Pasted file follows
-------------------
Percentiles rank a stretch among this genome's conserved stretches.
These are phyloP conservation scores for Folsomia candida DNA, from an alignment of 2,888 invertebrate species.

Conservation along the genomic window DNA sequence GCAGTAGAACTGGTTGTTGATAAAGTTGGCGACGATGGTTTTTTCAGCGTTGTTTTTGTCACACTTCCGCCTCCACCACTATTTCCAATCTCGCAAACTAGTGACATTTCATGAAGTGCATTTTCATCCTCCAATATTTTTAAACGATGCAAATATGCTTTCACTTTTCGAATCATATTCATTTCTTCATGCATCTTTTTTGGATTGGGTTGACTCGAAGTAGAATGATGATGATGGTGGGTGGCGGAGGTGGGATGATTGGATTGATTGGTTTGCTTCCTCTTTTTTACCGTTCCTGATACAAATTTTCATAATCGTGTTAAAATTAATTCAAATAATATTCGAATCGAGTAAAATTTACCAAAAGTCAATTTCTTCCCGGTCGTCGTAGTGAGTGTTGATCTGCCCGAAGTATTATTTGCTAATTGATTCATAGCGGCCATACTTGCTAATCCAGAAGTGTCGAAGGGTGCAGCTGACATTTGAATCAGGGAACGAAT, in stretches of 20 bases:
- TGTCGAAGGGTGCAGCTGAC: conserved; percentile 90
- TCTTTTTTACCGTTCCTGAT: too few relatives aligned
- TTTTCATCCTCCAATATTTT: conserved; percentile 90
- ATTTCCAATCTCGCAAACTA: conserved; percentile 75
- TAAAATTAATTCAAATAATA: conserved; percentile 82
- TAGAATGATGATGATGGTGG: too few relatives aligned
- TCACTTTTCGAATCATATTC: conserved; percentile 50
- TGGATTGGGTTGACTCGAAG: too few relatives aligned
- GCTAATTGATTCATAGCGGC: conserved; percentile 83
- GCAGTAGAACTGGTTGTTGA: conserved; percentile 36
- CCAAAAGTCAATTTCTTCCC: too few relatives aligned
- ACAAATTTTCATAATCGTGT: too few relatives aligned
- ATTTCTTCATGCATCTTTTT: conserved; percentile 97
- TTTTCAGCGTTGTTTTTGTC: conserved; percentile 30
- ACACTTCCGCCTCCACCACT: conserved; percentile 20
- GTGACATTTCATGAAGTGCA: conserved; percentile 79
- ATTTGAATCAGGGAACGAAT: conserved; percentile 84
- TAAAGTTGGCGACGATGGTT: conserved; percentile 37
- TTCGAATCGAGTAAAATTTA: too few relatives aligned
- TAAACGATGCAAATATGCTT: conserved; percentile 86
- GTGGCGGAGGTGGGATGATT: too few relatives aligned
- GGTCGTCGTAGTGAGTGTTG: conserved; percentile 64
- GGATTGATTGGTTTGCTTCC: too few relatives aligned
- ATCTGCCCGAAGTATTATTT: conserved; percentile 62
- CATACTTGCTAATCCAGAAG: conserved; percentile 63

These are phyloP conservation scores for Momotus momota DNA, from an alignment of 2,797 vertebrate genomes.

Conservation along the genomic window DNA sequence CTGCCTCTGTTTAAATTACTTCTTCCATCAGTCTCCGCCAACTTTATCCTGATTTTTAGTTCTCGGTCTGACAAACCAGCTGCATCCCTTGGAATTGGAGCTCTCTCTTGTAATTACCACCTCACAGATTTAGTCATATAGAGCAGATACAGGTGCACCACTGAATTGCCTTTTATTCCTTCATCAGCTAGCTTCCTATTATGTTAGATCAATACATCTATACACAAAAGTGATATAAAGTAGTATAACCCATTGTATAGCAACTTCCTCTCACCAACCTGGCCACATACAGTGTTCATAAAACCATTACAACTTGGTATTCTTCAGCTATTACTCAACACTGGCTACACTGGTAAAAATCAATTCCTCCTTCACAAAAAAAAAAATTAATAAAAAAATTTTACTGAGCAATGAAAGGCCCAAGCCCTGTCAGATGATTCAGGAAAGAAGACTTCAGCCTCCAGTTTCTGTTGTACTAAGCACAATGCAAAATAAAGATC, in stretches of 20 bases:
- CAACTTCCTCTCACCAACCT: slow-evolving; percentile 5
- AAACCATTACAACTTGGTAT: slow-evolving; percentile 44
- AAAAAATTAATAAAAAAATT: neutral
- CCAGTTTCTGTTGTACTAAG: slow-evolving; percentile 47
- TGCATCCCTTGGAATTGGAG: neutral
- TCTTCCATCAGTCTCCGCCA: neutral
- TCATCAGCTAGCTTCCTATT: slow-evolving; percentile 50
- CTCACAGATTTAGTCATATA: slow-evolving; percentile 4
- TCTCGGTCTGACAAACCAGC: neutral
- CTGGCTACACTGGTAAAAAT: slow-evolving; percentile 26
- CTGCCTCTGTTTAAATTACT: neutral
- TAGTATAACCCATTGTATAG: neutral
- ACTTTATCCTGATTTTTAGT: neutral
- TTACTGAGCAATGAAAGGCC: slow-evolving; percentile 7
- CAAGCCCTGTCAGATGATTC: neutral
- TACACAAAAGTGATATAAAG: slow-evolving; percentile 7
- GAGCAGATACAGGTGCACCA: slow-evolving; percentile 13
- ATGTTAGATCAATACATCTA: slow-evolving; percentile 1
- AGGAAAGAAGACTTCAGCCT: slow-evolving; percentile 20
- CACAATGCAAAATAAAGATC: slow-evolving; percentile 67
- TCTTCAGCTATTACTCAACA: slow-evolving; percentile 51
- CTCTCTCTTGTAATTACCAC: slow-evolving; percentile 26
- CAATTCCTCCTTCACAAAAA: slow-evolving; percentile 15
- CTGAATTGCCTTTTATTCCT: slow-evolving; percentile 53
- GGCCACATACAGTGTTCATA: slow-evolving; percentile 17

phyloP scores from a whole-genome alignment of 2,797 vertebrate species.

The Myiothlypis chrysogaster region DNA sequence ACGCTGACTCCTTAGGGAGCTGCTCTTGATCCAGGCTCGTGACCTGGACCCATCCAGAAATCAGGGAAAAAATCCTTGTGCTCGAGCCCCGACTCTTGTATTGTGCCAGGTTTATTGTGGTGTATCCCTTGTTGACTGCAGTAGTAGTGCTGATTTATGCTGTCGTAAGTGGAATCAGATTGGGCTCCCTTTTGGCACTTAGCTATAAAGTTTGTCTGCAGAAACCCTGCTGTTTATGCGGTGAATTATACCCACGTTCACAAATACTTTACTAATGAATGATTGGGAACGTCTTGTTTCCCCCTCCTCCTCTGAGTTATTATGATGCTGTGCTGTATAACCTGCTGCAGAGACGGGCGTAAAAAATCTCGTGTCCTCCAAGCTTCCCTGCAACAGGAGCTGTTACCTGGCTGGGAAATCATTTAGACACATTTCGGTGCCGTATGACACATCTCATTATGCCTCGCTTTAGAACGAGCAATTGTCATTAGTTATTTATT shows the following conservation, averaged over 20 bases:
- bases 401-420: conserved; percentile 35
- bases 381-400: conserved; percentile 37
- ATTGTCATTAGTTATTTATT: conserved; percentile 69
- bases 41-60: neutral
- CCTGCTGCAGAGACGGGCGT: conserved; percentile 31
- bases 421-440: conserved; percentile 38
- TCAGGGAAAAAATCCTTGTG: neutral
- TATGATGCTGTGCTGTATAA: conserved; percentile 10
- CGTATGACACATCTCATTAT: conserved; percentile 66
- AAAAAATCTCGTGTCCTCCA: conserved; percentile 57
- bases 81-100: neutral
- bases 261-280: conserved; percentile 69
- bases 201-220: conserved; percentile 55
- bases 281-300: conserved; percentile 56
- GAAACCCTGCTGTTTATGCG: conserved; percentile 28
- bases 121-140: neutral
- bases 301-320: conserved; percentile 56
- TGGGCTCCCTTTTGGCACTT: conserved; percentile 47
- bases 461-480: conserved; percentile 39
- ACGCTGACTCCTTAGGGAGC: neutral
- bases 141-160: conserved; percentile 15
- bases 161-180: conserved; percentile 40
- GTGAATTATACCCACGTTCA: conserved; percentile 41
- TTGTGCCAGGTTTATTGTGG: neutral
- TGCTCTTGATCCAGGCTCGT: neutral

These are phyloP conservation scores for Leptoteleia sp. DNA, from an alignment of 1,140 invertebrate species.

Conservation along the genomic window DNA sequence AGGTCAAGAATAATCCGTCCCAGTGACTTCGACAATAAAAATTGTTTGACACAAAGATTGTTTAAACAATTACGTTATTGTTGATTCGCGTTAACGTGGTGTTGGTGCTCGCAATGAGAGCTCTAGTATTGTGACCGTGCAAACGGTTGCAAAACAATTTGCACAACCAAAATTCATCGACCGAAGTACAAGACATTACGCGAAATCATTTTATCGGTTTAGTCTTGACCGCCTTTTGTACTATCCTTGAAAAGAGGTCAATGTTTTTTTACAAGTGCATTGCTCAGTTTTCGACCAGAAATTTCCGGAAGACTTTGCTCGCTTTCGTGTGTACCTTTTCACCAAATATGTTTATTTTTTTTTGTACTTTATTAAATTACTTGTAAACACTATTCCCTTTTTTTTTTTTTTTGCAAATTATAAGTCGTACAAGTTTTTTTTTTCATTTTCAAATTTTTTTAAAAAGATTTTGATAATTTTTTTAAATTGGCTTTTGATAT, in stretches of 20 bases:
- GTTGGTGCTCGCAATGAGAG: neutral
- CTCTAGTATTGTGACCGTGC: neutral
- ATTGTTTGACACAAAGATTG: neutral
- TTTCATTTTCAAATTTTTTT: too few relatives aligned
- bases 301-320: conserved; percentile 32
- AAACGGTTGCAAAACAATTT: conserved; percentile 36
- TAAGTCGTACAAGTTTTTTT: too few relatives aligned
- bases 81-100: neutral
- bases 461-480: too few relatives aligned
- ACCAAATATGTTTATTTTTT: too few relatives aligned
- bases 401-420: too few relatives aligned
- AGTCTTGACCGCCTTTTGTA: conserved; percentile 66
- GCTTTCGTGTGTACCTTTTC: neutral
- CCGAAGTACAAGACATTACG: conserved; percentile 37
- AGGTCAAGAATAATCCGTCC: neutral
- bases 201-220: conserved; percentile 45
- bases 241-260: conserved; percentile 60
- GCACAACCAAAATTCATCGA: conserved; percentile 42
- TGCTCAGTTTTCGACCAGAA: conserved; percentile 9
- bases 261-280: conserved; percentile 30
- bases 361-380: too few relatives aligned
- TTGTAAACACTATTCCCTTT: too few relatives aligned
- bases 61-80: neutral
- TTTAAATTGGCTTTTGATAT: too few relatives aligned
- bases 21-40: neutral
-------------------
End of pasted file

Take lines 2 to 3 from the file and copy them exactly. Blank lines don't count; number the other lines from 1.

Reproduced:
These are phyloP conservation scores for Folsomia candida DNA, from an alignment of 2,888 invertebrate species.

Conservation along the genomic window DNA sequence GCAGTAGAACTGGTTGTTGATAAAGTTGGCGACGATGGTTTTTTCAGCGTTGTTTTTGTCACACTTCCGCCTCCACCACTATTTCCAATCTCGCAAACTAGTGACATTTCATGAAGTGCATTTTCATCCTCCAATATTTTTAAACGATGCAAATATGCTTTCACTTTTCGAATCATATTCATTTCTTCATGCATCTTTTTTGGATTGGGTTGACTCGAAGTAGAATGATGATGATGGTGGGTGGCGGAGGTGGGATGATTGGATTGATTGGTTTGCTTCCTCTTTTTTACCGTTCCTGATACAAATTTTCATAATCGTGTTAAAATTAATTCAAATAATATTCGAATCGAGTAAAATTTACCAAAAGTCAATTTCTTCCCGGTCGTCGTAGTGAGTGTTGATCTGCCCGAAGTATTATTTGCTAATTGATTCATAGCGGCCATACTTGCTAATCCAGAAGTGTCGAAGGGTGCAGCTGACATTTGAATCAGGGAACGAAT, in stretches of 20 bases: